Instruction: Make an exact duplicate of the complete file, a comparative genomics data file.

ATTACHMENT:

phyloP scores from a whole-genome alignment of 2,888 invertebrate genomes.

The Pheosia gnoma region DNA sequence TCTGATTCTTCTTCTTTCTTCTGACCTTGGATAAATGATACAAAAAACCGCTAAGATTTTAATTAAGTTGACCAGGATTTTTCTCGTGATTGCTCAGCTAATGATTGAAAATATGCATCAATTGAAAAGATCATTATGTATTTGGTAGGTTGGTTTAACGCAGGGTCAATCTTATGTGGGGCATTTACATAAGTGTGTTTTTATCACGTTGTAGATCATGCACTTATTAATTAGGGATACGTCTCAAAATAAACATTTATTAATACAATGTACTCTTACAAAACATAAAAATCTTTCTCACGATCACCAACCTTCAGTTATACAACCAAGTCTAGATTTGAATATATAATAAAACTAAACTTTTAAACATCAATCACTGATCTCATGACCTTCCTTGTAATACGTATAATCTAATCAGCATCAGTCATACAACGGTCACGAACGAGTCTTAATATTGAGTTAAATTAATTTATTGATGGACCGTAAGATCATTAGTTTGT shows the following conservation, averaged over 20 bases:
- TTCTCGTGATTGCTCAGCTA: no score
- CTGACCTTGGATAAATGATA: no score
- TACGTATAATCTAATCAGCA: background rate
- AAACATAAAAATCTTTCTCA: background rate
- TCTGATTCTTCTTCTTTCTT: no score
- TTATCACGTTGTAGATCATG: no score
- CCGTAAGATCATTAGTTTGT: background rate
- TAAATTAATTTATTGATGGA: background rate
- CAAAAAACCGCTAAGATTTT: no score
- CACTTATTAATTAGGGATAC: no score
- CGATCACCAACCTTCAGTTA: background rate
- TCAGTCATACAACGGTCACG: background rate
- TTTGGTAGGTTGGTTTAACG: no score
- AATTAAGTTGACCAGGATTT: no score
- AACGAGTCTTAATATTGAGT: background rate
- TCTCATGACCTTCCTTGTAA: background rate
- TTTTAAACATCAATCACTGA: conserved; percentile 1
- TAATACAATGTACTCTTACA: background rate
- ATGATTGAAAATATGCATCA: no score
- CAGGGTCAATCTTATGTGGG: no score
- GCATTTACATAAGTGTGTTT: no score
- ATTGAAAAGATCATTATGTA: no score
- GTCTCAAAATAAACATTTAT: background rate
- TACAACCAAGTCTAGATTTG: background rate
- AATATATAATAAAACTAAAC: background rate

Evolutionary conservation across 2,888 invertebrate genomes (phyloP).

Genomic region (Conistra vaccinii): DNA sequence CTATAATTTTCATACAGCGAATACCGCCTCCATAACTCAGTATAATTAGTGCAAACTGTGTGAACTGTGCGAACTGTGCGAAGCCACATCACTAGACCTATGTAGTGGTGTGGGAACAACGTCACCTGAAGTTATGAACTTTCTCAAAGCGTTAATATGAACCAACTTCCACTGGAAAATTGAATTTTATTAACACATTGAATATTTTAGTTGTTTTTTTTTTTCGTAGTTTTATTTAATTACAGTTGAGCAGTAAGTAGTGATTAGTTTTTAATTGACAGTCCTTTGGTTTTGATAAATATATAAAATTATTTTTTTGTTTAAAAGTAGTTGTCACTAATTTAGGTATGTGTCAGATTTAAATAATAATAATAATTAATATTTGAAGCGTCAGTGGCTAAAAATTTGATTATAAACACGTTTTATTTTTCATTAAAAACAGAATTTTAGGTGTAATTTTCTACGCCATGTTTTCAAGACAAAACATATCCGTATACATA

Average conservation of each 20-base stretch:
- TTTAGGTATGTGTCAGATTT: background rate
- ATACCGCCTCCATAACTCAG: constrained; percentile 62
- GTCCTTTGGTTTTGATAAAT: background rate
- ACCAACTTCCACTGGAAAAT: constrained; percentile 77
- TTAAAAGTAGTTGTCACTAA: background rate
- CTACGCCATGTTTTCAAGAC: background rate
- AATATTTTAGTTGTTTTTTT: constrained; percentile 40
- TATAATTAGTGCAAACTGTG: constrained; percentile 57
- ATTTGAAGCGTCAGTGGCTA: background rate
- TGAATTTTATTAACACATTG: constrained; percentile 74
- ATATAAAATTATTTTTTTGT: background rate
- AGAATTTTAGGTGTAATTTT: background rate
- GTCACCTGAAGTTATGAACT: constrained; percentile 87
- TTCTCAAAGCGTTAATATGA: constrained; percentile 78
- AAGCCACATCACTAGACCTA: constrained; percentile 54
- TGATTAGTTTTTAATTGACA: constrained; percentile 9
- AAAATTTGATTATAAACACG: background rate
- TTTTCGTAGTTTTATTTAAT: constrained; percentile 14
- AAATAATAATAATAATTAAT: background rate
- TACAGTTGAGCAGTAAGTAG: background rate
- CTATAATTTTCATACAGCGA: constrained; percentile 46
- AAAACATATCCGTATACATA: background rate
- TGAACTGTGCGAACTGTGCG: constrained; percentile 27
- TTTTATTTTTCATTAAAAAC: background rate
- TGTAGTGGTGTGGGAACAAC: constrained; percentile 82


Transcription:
phyloP scores from a whole-genome alignment of 2,888 invertebrate genomes.

The Pheosia gnoma region DNA sequence TCTGATTCTTCTTCTTTCTTCTGACCTTGGATAAATGATACAAAAAACCGCTAAGATTTTAATTAAGTTGACCAGGATTTTTCTCGTGATTGCTCAGCTAATGATTGAAAATATGCATCAATTGAAAAGATCATTATGTATTTGGTAGGTTGGTTTAACGCAGGGTCAATCTTATGTGGGGCATTTACATAAGTGTGTTTTTATCACGTTGTAGATCATGCACTTATTAATTAGGGATACGTCTCAAAATAAACATTTATTAATACAATGTACTCTTACAAAACATAAAAATCTTTCTCACGATCACCAACCTTCAGTTATACAACCAAGTCTAGATTTGAATATATAATAAAACTAAACTTTTAAACATCAATCACTGATCTCATGACCTTCCTTGTAATACGTATAATCTAATCAGCATCAGTCATACAACGGTCACGAACGAGTCTTAATATTGAGTTAAATTAATTTATTGATGGACCGTAAGATCATTAGTTTGT shows the following conservation, averaged over 20 bases:
- TTCTCGTGATTGCTCAGCTA: no score
- CTGACCTTGGATAAATGATA: no score
- TACGTATAATCTAATCAGCA: background rate
- AAACATAAAAATCTTTCTCA: background rate
- TCTGATTCTTCTTCTTTCTT: no score
- TTATCACGTTGTAGATCATG: no score
- CCGTAAGATCATTAGTTTGT: background rate
- TAAATTAATTTATTGATGGA: background rate
- CAAAAAACCGCTAAGATTTT: no score
- CACTTATTAATTAGGGATAC: no score
- CGATCACCAACCTTCAGTTA: background rate
- TCAGTCATACAACGGTCACG: background rate
- TTTGGTAGGTTGGTTTAACG: no score
- AATTAAGTTGACCAGGATTT: no score
- AACGAGTCTTAATATTGAGT: background rate
- TCTCATGACCTTCCTTGTAA: background rate
- TTTTAAACATCAATCACTGA: conserved; percentile 1
- TAATACAATGTACTCTTACA: background rate
- ATGATTGAAAATATGCATCA: no score
- CAGGGTCAATCTTATGTGGG: no score
- GCATTTACATAAGTGTGTTT: no score
- ATTGAAAAGATCATTATGTA: no score
- GTCTCAAAATAAACATTTAT: background rate
- TACAACCAAGTCTAGATTTG: background rate
- AATATATAATAAAACTAAAC: background rate

Evolutionary conservation across 2,888 invertebrate genomes (phyloP).

Genomic region (Conistra vaccinii): DNA sequence CTATAATTTTCATACAGCGAATACCGCCTCCATAACTCAGTATAATTAGTGCAAACTGTGTGAACTGTGCGAACTGTGCGAAGCCACATCACTAGACCTATGTAGTGGTGTGGGAACAACGTCACCTGAAGTTATGAACTTTCTCAAAGCGTTAATATGAACCAACTTCCACTGGAAAATTGAATTTTATTAACACATTGAATATTTTAGTTGTTTTTTTTTTTCGTAGTTTTATTTAATTACAGTTGAGCAGTAAGTAGTGATTAGTTTTTAATTGACAGTCCTTTGGTTTTGATAAATATATAAAATTATTTTTTTGTTTAAAAGTAGTTGTCACTAATTTAGGTATGTGTCAGATTTAAATAATAATAATAATTAATATTTGAAGCGTCAGTGGCTAAAAATTTGATTATAAACACGTTTTATTTTTCATTAAAAACAGAATTTTAGGTGTAATTTTCTACGCCATGTTTTCAAGACAAAACATATCCGTATACATA

Average conservation of each 20-base stretch:
- TTTAGGTATGTGTCAGATTT: background rate
- ATACCGCCTCCATAACTCAG: constrained; percentile 62
- GTCCTTTGGTTTTGATAAAT: background rate
- ACCAACTTCCACTGGAAAAT: constrained; percentile 77
- TTAAAAGTAGTTGTCACTAA: background rate
- CTACGCCATGTTTTCAAGAC: background rate
- AATATTTTAGTTGTTTTTTT: constrained; percentile 40
- TATAATTAGTGCAAACTGTG: constrained; percentile 57
- ATTTGAAGCGTCAGTGGCTA: background rate
- TGAATTTTATTAACACATTG: constrained; percentile 74
- ATATAAAATTATTTTTTTGT: background rate
- AGAATTTTAGGTGTAATTTT: background rate
- GTCACCTGAAGTTATGAACT: constrained; percentile 87
- TTCTCAAAGCGTTAATATGA: constrained; percentile 78
- AAGCCACATCACTAGACCTA: constrained; percentile 54
- TGATTAGTTTTTAATTGACA: constrained; percentile 9
- AAAATTTGATTATAAACACG: background rate
- TTTTCGTAGTTTTATTTAAT: constrained; percentile 14
- AAATAATAATAATAATTAAT: background rate
- TACAGTTGAGCAGTAAGTAG: background rate
- CTATAATTTTCATACAGCGA: constrained; percentile 46
- AAAACATATCCGTATACATA: background rate
- TGAACTGTGCGAACTGTGCG: constrained; percentile 27
- TTTTATTTTTCATTAAAAAC: background rate
- TGTAGTGGTGTGGGAACAAC: constrained; percentile 82